After wasting lots of time on trial and error, I decided to find out what the low-level difference was between vbscript arrays addressed as (x,y) and (x)(y). Eric Lippert explained it better than I can, so just read his explanation. If you want some code to demonstrate how things work, download my 2D array test. It has a lot of in-line comments and should give you an idea of when you should use (x)(y) and when you should use (x,y).
Use when you want to ReDim x and preserve the array contents.
Use when you want a sparse (or ragged) array.
Use for large 2D arrays that will be mostly empty.
Use when you don’t need to ReDim x.
Use for small 2D arrays that are created rectangular and have a structure that won’t change.
Use for large 2D arrays that will be fully populated with data.
Things to watch out for:
Dim array1(1,1) array1(1,0) = split("hello world"," ",-1,1)
Using the code above, “hello” is actually stored in array(1,0)(0), not array1(1,0). array1(1,0) actually contains a 2 element array! The way to get around this is use a temp array to store the output of the split function, then a for loop to copy data from the temp array into array1.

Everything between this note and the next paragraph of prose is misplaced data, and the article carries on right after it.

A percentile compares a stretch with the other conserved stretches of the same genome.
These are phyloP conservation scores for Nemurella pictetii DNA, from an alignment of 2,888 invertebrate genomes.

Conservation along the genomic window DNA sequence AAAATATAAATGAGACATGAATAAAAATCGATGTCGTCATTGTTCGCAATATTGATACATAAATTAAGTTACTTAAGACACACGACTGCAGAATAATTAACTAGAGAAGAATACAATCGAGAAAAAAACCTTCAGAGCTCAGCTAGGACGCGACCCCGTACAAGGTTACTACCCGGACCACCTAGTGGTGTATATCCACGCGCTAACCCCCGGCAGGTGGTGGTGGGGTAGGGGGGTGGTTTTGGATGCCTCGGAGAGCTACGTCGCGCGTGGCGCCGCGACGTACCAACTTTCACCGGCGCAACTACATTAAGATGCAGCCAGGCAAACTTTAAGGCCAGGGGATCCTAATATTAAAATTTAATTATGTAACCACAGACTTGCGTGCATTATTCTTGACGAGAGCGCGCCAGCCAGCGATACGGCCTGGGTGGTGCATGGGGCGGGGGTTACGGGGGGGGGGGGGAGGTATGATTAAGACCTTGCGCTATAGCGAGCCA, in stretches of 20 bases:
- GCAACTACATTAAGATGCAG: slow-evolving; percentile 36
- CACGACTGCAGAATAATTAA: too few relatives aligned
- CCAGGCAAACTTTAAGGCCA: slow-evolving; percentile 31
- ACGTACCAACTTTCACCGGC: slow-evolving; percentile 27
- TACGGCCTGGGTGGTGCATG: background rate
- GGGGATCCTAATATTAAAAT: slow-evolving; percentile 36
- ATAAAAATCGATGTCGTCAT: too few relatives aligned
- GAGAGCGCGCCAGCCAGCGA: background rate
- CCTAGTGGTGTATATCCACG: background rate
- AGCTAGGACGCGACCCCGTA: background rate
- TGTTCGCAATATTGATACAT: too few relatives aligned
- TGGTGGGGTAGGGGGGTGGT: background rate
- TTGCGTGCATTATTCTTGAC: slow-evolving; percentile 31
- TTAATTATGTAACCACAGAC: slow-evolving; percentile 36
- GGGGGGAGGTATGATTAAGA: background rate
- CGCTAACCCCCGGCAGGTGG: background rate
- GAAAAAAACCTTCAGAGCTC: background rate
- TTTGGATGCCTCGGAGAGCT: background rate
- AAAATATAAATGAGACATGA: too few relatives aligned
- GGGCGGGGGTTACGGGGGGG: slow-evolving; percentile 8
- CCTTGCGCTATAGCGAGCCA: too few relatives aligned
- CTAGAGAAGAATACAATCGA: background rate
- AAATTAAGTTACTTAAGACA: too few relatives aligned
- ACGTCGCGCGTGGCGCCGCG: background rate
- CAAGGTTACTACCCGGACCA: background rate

If you have a pre-defined set of data you want to collect (ex: computername,userid,timestamp,eventtype), then an array of objects may be easier to use, and easier to understand if someone else wants to read your code. A small example of an array of objects that took the place of a 2D array for a recent project:
Class AuditEvent Public ComputerName Public Username Public Timestamp Public EventType End Class Dim objAuditEvent() ReDim objAuditEvent(20) for i=0 to ubound(objAuditEvent) Set objAuditEvent(i) = New AuditEvent next objAuditEvent(1).ComputerName = "L210C99" objAuditEvent(1).Username = "user" objAuditEvent(1).Timestamp = "02/11/2008 12:00:17" objAuditEvent(1).EventType = "Logon" ReDim Preserve objAuditEvent(1) wscript.echo objAuditEvent(1).ComputerName 'Clean up objects for i=0 to ubound(objAuditEvent) Set objAuditEvent(i) = Nothing next